This year’s Make Your Mark ballot, which decided the topics of UK Youth Parliament’s debate, reached 954,766 young people. Make Your Mark continues to be the biggest youth consultation of its kind in UK history, with almost three million young people aged 11 to 18 taking part in the last three years.

The debates were streamed live on parliamentlive.tv and live on UK Parliament’s Facebook page and are still available on the BBC iPlayer.

Following the debates in the House of Commons, UK Youth Parliament have chosen to focus on ‘lowering the voting age to 16’ and a ‘curriculum for life’ as their campaigns for the coming year. 

The session was chaired by the Speaker of the House of Commons, Rt Hon John Bercow MP, who said:

I am delighted to welcome the UK Youth Parliament to the House of Commons for their annual sitting, which is now firmly established as an important moment in the parliamentary calendar. The fact that almost a million young people voted for the motions to be debated by the Members of Youth Parliament (MYPs) shows that young people are making their voices heard, and engaging enthusiastically with the democratic process.

Andrea Leadsom MP commented:

The UK Youth Parliament is an opportunity for Westminster to hear young people raising the issues they care about most. Both MPs in Parliament and ministers in Whitehall were listening to what MYPs have to say.

 

Ewan Jago, Year10 Student and UK Youth Parliament representative for Halton, said:

The beliefs and opinions of young people throughout the country were taken into consideration and their voices were accurately represented through the vote. It was an interesting experience. It was really useful to meet and network with other UKYP members to discuss policy ideas to help improve the lives of young people in Halton.  Sitting in the chamber in the House of Parliament felt really surreal – it’s definitely not something you get to do every day!  I felt really inspired by the experience and it’s made my drive to help create change even stronger.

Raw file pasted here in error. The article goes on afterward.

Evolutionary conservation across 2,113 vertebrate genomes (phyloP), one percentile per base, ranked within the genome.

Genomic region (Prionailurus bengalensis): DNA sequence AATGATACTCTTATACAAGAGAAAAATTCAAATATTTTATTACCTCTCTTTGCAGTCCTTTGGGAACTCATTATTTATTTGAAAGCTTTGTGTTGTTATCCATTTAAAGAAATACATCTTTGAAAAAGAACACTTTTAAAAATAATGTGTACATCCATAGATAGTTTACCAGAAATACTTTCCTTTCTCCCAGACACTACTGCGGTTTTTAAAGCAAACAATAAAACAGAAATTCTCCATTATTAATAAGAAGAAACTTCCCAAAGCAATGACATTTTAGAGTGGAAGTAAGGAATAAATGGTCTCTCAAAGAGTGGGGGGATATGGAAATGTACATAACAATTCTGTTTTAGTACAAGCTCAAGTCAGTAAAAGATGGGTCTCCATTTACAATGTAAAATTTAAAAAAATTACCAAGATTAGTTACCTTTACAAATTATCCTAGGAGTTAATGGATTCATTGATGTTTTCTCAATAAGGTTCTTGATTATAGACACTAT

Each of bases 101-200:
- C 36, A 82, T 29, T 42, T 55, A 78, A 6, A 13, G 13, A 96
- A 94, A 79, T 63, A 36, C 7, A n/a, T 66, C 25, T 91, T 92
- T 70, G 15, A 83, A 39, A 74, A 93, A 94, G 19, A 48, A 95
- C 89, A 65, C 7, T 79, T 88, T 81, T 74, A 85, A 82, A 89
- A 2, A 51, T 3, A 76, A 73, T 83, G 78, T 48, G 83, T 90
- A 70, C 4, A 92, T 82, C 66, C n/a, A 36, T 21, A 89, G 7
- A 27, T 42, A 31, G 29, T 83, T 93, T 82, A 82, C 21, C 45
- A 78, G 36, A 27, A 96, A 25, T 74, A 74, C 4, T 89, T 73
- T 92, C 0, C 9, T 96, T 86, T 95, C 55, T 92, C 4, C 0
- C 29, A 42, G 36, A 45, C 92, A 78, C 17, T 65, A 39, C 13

Ewan said as a result of this experience he feels motivated to work on aspects of all five of the top campaigns as voted by the UK Youth Parliament and not just the two national campaigns!

Phil McClure from Addaction said:

It was a real pleasure to be able to support Ewan to attend the House of Commons sitting of the UK Youth Parliament.  Ewan is doing a great job of ensuring the young people of Halton are seen, heard and listened to on a local, regional and national level.  Earlier this year Ewan’s work with local councillors saw Halton Borough Council unanimously adopting a motion to support votes at 16 so it was especially pleasing to see that issue once again chosen as one of the UK Youth Parliament’s campaigns for the coming year.  With huge changes taking place across the world and with pressures on public resources being greater than ever, it is massively important that young people are listened to and made a part of the solution to the world’s problems.  Ewan and every young person at Halton Youth Cabinet and the UK Youth Parliament are working hard to make sure that happens.

Good Luck Ewan and the team at UKYP! 


Youth Summit Encourages Student Voice

Student Parliament representatives from Years 7 to 10 attended the first ever Halton Schools Youth Summit this week at Runcorn Town Hall.

The exciting event on Tuesday 21st November was chaired by Ewan Jago, Year 10 who is also Halton’s UK Youth Parliament (UKYP) representative for Halton. OBA students joined forces with other student council members from The Grange School, The Heath School and Cavendish High Academy to discuss key topics relating to Transition and Young People and Mental Health. 

Following an address from the Mayor of Halton, Councillor Allan Lowe, statistical information was given about the reality of mental health problems associated with young people and Ewan opened up the floor to debate a series of related questions.

What works well in your schools in terms of support for people with mental health problems?

What could schools do further to support young people with mental health problems

What could students do to support each other more effectively?

Ideas discussed included; raising awareness around the specifics of mental health, inviting ‘specialist’ visitors into school to share their knowledge and personal experiences, the training of ‘peer buddies’ and introducing stress-release activities, especially in the run-up to important exams. 

The second key topic of discussion was around teenage ‘transition’ which included the transition to secondary school, college and also the world of work. Students were invited to consult on the ‘Halton Vision for Good Transition’ where they considered different options for the vision statement for the Halton SEND strategy 2016-2020.

When the forum was opened up to other topics of significance, students discussed the issue of youth violence in the local area and suggested a higher police presence in parks across the town as being a possible deterrent. Councillor Tom McInerney, Portfolio Holder for Families and Children was present at the event and commented how “Impressed and enlightened” he was to hear from the young people.